• New technology implementation – Companies should take measures to maintain privacy and data security when implementing new technology such as blockchain. A variety of solutions proposed for greater control and management of information with blockchain will have to be assessed in view of the evolving regulatory framework.
  • Artificial Intelligence (AI) – These techniques can be used in cyber security systems to provide automated processes for the identification of new threats and the implementation of technology controls and protection. However, organizations need to be aware that hackers are also using these tools.
  • New outward-facing tools and platforms – To allow users to control how their data is being used, new outward-facing tools and platforms have been developed. For instance, Facebook recently released a set of privacy tools that include a unified privacy dashboard and has announced the launch of a new Clear History tool. Such tools cannot be neglected, as they may be crucial for compliance with the new privacy regulations, such as data portability, right to be forgotten, and withdrawal of consent of the collection of personal data.

Businesses must have proper policies and best practices in place to ensure privacy and data security. Innovation, new technologies and global competition are driving the expansion in the global business process outsourcing industry. Businesses that rely on outsourced solutions must partner only with reliable service providers to ensure security of their data. They should check whether the outsourcing company has proper measures in place to ensure safety and confidentiality of the data they handle. They should make sure that their outsourcing partner is highly proactive and vigilant when it comes to cyber security. For instance, some of the data security measures a reliable document conversion company would have in place include:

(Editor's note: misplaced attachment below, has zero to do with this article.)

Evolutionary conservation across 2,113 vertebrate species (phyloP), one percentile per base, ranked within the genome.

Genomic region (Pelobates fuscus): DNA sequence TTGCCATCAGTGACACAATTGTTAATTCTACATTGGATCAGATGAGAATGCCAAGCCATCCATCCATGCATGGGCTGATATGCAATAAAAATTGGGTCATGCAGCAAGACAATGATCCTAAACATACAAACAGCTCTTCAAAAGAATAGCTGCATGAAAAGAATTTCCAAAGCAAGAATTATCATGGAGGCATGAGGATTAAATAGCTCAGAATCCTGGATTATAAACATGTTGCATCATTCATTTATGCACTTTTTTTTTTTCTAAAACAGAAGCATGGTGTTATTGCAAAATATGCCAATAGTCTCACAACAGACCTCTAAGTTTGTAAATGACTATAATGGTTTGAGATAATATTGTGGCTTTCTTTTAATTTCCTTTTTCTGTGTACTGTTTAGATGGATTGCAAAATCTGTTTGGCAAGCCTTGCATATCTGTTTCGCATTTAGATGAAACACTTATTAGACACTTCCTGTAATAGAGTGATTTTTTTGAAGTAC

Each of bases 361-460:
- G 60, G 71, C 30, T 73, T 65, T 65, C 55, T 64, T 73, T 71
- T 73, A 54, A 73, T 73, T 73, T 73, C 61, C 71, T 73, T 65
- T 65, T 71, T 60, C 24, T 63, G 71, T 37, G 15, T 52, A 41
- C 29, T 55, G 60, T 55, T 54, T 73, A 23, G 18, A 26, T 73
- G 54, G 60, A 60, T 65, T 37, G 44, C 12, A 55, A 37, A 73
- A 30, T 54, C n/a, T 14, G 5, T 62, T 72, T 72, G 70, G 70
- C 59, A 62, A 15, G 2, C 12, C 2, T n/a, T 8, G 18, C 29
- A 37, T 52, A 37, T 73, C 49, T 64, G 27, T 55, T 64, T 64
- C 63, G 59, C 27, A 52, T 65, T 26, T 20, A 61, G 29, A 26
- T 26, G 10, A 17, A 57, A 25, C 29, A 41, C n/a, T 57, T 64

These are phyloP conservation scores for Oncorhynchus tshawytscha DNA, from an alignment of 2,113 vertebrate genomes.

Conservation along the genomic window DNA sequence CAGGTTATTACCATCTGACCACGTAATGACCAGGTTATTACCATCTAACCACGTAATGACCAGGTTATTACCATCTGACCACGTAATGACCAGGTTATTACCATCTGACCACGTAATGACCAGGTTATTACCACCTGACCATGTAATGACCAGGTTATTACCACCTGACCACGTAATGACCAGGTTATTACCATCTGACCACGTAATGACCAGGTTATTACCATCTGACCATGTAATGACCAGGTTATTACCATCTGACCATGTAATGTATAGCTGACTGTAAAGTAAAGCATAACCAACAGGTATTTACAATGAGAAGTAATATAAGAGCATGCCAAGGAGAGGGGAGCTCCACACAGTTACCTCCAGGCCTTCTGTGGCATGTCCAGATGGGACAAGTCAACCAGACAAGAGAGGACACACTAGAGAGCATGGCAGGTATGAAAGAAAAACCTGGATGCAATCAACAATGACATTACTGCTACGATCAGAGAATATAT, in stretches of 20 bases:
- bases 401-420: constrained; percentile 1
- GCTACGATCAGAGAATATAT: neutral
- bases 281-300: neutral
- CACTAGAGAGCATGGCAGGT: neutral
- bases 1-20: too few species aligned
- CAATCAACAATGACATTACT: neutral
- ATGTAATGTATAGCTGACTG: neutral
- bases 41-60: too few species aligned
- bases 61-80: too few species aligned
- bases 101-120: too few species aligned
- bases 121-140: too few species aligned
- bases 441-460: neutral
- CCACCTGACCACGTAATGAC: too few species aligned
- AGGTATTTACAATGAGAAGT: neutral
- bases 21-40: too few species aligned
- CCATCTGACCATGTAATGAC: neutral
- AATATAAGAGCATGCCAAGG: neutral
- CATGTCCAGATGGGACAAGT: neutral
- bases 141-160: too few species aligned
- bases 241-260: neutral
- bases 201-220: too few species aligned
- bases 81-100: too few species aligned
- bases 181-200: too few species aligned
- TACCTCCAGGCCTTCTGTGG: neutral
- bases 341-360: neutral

• Password-protected computers
  • Random checking of systems on a regular basis
  • The firewalls and antivirus software on all the computers should be updated with virus definitions daily
  • Any spoiled hard copies of notes and copies of personally identifiable information should be destroyed on site
  • Monthly back-ups of computer systems must be stored on password protected lockers
  • All the employees are required to sign a confidentiality and non-disclosure agreement
  • Must maintain up-to-date contractual agreements with all business parties
  • All documents uploaded to the outsourcing company’s website should be immediately protected with 256-bit SSL encryption
  • Technical evaluations should be performed on a routine basis to ensure all systems meet or exceed specified security requirements
  • All staff should be trained on privacy, security, and confidentiality

With the threat of increasing liability and risk with statutory penalties and class action lawsuits, businesses need to recognize new and evolving international privacy and security regulations. Partnering with an outsourcing company that has data security built into their processes, IT infrastructure and network is critical to prevent security breaches and data misuse.

About MOS Team

MOS Team

Managed Outsource Solutions (MOS) is a leading BPO company committed to providing business process outsourcing solutions for a wide range of industries such as Medical, Legal, Information Technology and Online Media.